Nah, I don’t know. I’ve definitely seen a load of people putting up music that you’re like “ah that’s really good”, but you find yourself going onto Spotify and you find the full song and it is about three minutes long and you’re like “ah it’s pretty good, I’ll add that to the library”. There are some songs where it’s just for that 60 seconds the song is really good, but the rest is not the best, so I know what you mean. I think it’s just a good way of putting your music on TikTok for a minute and that can take people to your Spotify or your iTunes or your Apple Music.

I was reading that TikTok said that they had 70 people sign deals in 2020. Is it something about the app that’s just really good at allowing people to become viral and also get them more recognised or is it attracting more talented individuals?

I’m not too sure, I’m not sure how the back end works, but for me, it’s like I’ll be scrolling, and I’ll come across someone who’s very good at art, who can draw and it’s like this person is just drawing in their bedroom but they’re absolutely amazing. It’s good because of the popularity of the app as well, so there probably will be higher-ups in different management companies that’ll be on TikTok and looking for people. I think it leads back to the recommendation thing because, on the for you page, it must run some algorithm that shows, after you’ve watched so many videos of a certain type, it must show you that kind of stuff. So, yeah if you’re in management and you’re watching loads of singing videos and it just keeps showing you them, then you will come across someone that you really like.

Yeah, it’s like an endless cycle of new content you can interact with.

That’s it. Exactly. Whereas like YouTube is more focused. You get a title, you get a description, you get a thumbnail, so if all these three things don’t add up, then someone might not watch your video. They see that it’s too long, they see that it’s too short, they might not click on it. Whereas TikTok you don’t really have a choice on what you see next, you just swipe up.

Do you think it is changing the industry at all?

It’s definitely not changing it, but I think it’s adding to it in way that’s helping management and record labels find new artists at a faster pace. X Factor, Britain’s Got Talent, they were all doing the same thing, finding new artists and stuff like that, so this is like a social media version.

Would you say it’s more accessible, something that anyone can do?

Definitely. And I think If you’ve got a smartphone, you can do it. I think it’s very accessible. I think you can show off anything, any skill you’ve got, if you’re funny, if you can sing, if you can do art, if you can do a wheelie on a bike, whatever it is you can put a video and get it all uploaded. It’s not just for one thing.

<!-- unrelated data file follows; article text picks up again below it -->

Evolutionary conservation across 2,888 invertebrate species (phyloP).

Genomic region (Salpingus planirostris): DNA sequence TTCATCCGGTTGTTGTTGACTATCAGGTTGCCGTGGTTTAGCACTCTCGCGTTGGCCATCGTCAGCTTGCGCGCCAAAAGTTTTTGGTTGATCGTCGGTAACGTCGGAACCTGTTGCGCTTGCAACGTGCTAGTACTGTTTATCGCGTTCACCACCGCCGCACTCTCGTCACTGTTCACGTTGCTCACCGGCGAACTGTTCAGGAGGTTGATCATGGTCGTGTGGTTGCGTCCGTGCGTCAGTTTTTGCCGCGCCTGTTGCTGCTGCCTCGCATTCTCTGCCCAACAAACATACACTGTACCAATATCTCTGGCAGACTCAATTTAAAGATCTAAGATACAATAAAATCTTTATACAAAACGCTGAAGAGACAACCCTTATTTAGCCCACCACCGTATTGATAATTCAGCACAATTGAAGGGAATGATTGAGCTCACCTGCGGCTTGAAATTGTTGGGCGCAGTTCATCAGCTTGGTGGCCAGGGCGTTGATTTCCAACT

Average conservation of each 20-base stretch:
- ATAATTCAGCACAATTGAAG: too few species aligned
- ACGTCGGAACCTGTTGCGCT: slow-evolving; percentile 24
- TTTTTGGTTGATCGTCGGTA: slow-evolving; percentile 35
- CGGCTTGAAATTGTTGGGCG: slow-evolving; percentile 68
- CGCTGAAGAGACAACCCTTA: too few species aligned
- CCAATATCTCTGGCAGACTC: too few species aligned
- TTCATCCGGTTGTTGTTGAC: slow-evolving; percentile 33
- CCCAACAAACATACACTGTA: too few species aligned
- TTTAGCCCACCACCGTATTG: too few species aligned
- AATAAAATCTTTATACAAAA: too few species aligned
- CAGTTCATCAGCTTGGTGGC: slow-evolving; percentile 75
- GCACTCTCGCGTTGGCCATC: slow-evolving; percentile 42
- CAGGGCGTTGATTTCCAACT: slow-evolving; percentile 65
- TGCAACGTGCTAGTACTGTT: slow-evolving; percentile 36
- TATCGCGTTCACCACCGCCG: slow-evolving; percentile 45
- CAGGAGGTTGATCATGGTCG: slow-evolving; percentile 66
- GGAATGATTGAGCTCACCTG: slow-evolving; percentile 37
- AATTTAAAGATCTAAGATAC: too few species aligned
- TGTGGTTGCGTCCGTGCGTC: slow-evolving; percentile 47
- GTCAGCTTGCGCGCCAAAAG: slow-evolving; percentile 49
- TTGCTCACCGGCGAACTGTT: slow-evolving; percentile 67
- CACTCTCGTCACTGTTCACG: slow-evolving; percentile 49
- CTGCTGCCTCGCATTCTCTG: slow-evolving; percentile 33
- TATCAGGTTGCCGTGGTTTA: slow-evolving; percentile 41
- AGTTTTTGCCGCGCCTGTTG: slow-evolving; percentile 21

Do you think there’s some longevity to it? Do you think everyone will still be on TikTok in five, ten years’ time?

Yeah, I think so. It’s kind of like Vine was about for ages, and then TikTok used to be and that was about for a while as well, so I think it’ll keep adapting and keep evolving.

What are your plans now that you’ve become viral?

We’ve just announced a UK tour. That’s for London, Manchester, Glasgow, and Dublin. I’ve just this morning put out a second date for Glasgow because we sold out the first one. Then hopefully I’ll have a couple more singles out in the near future and then an album by the end of the year, so it’s all looking very good.

Image credit: Instagram @nathanevanss.ig

Will sea shanties be part of that, or will it be going back to the stuff you were more interested in?

I think it’ll be a mix. I can do sea shanties, but I can also do other stuff. Kind of give everybody a bit of everything. See what they say, see what they like.

When things get back to normal, do you think there’ll almost be a resurgence in the kind of music that’s done well now that we’ve missed out on nights out or at concerts? Do you think all the stuff from 2020 will have another moment in the spotlight?

Possibly. But I think you need to take into consideration the new songs that will be coming out. Whether they’ll come back or whether the new songs will overshadow them and take the limelight I’m not too sure, but I definitely think they’ll play a part somehow.

Do you have a music video coming up for 'Wellerman'?

That’s been shot, just waiting for it to come out, which will hopefully be soon and everybody can see it because, by the sounds of it, it’s going to be amazing.

Follow Nathan Evans on Instagram, and be sure to check out his music on YouTube and Spotify.